It’s beyond me how God does it. I try to be a man after God’s heart and I fall short. I try to be like Him and I find I’m more like myself. I try to do what He asks and I end up doing what I want. I start off working hard to please Him, but in the end, I do what pleases me. That’s where God’s faithfulness kicks in. 2 Timothy 2:13 says in the Amplified version that even if we are unfaithful and untrue to Him, He remains true (faithful to His Word and His righteous character), for He cannot deny Himself.
How is that possible? How can God remain faithful and true to us when all we seem to do is our own thing rather than His? It’s who God is. He is a God who loves us more than our doubts, our mistakes, our short comings and our fears. He is patient and kind. His love knows no end and is not conditional. He is not human and is not limited like we are. Once we remove those human characteristics of who we think He is and accept His divine nature, we can begin to get a glimpse of who He really is.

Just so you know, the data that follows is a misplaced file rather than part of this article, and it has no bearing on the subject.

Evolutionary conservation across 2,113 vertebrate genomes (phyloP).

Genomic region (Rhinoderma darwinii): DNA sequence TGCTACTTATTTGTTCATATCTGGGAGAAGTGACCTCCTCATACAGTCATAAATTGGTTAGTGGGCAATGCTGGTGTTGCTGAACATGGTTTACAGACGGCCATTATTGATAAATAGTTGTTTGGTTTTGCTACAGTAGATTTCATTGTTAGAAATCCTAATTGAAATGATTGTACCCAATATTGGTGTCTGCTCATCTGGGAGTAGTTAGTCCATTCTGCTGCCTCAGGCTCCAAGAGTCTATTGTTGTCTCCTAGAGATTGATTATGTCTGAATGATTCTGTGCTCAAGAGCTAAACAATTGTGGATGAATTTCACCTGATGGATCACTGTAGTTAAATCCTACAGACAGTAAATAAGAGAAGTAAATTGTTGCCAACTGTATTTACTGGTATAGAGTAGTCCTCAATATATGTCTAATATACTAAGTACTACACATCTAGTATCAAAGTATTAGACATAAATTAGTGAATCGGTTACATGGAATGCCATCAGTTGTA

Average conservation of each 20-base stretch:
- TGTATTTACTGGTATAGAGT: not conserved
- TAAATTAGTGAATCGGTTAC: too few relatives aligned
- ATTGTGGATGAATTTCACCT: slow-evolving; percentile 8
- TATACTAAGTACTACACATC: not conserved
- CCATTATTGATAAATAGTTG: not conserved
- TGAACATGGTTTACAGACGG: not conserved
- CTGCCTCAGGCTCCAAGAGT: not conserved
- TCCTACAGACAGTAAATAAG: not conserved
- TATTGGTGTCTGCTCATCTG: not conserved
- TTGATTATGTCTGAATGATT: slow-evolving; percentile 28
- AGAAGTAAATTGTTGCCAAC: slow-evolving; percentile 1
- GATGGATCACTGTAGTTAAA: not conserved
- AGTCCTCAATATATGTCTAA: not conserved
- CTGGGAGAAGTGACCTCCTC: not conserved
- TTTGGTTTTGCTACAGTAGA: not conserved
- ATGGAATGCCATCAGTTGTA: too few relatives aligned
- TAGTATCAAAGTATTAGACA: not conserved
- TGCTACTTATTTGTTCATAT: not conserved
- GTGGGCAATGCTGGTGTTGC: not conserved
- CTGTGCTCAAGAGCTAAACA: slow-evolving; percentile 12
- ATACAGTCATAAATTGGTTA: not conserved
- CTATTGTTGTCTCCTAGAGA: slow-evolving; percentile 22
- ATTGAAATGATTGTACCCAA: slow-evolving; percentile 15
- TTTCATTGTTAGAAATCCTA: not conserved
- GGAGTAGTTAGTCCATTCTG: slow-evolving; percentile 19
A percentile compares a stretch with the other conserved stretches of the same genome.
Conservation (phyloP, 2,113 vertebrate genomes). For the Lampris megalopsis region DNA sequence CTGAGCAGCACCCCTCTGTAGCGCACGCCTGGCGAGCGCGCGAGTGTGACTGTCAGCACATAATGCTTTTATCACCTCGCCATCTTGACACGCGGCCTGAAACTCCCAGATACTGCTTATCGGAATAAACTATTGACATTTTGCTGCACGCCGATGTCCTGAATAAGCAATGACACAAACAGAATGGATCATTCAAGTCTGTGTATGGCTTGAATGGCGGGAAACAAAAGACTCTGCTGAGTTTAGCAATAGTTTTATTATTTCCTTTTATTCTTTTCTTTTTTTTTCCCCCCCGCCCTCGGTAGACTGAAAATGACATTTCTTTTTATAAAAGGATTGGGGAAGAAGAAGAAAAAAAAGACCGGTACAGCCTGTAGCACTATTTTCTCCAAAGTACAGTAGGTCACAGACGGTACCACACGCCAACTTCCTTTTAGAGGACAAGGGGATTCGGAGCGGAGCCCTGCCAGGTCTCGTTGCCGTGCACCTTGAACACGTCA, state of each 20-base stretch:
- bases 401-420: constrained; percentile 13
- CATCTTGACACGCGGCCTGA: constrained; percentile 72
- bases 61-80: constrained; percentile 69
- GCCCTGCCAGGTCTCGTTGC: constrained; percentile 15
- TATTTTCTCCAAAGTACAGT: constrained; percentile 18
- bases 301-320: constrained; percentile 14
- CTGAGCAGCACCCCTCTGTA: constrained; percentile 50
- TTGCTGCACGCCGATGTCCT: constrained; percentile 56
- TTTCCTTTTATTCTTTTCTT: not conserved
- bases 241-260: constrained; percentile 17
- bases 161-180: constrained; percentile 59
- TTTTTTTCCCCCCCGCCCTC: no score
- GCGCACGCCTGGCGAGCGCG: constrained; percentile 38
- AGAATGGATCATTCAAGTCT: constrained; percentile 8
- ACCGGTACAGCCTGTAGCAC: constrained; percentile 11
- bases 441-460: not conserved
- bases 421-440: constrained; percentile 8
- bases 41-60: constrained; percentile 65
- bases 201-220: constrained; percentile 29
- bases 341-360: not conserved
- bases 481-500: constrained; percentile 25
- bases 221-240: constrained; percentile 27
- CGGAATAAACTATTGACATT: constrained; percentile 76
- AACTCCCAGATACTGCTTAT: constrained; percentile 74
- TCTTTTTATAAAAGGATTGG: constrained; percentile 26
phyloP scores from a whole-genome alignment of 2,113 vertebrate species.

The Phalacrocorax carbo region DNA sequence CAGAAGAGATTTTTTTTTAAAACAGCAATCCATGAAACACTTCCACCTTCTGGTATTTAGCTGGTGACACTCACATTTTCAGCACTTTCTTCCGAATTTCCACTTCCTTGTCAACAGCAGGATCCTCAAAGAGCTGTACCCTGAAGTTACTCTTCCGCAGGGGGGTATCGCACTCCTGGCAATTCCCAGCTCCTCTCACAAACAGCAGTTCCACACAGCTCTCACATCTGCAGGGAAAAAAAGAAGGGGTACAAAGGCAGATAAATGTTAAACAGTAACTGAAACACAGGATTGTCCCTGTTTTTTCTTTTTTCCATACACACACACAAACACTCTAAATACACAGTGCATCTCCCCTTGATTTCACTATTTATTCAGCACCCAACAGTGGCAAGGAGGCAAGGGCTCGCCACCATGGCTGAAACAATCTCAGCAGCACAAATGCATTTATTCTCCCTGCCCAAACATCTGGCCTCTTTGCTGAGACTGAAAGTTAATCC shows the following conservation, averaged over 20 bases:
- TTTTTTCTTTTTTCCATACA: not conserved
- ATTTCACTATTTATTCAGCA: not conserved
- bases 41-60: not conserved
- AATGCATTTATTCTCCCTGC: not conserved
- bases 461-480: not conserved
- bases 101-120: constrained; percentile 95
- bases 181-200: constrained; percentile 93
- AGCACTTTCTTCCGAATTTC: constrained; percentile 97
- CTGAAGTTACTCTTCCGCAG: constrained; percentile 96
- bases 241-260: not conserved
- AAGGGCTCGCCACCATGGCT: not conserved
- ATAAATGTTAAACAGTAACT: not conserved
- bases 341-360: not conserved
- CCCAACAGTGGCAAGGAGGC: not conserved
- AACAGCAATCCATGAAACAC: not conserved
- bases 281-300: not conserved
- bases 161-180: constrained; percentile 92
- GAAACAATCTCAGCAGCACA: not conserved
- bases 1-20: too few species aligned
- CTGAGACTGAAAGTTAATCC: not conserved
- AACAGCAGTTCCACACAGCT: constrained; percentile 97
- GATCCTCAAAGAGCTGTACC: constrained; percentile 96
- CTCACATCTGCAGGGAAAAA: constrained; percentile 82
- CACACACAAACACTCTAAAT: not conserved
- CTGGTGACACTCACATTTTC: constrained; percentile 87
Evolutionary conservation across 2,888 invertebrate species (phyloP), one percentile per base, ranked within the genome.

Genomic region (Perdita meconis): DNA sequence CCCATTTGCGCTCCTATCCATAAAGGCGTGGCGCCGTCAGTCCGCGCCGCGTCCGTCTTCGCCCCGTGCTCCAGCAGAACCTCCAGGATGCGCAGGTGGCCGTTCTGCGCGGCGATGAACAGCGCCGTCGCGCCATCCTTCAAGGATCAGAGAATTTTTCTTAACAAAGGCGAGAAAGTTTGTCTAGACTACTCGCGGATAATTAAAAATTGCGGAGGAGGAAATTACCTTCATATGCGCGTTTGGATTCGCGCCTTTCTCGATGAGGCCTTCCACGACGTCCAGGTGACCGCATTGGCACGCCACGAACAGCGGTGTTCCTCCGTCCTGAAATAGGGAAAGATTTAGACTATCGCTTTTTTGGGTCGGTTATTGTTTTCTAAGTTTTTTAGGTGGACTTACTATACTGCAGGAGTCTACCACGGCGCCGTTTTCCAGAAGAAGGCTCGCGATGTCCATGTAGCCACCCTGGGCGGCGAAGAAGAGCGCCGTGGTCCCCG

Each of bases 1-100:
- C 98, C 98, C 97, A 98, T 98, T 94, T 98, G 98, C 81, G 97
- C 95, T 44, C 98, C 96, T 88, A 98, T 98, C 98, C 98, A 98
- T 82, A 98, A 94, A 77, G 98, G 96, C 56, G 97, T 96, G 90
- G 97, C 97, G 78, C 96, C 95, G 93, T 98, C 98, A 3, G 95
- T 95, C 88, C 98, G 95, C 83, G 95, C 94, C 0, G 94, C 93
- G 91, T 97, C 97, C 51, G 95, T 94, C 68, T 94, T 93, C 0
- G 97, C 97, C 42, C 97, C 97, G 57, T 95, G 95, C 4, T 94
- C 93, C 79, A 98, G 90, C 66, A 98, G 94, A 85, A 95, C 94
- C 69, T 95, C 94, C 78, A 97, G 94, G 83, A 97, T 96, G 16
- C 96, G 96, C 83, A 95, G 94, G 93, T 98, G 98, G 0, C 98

There were several in the Bible like David and Paul who got a glimpse of that. I don’t think it is reserved just for them though. God wants to open Himself up to you and me to give us a glimpse of who He is. We fight and push back because we think we are unworthy, but it’s when we finally realize how unworthy we really are that He has us right where He wants us so He can show His faithfulness and love. Don’t push back away from it. Swim in that river of his love that is as high as the clouds and is as vast as the heavens. Accept that you aren’t worthy and trust in His love for you anyway.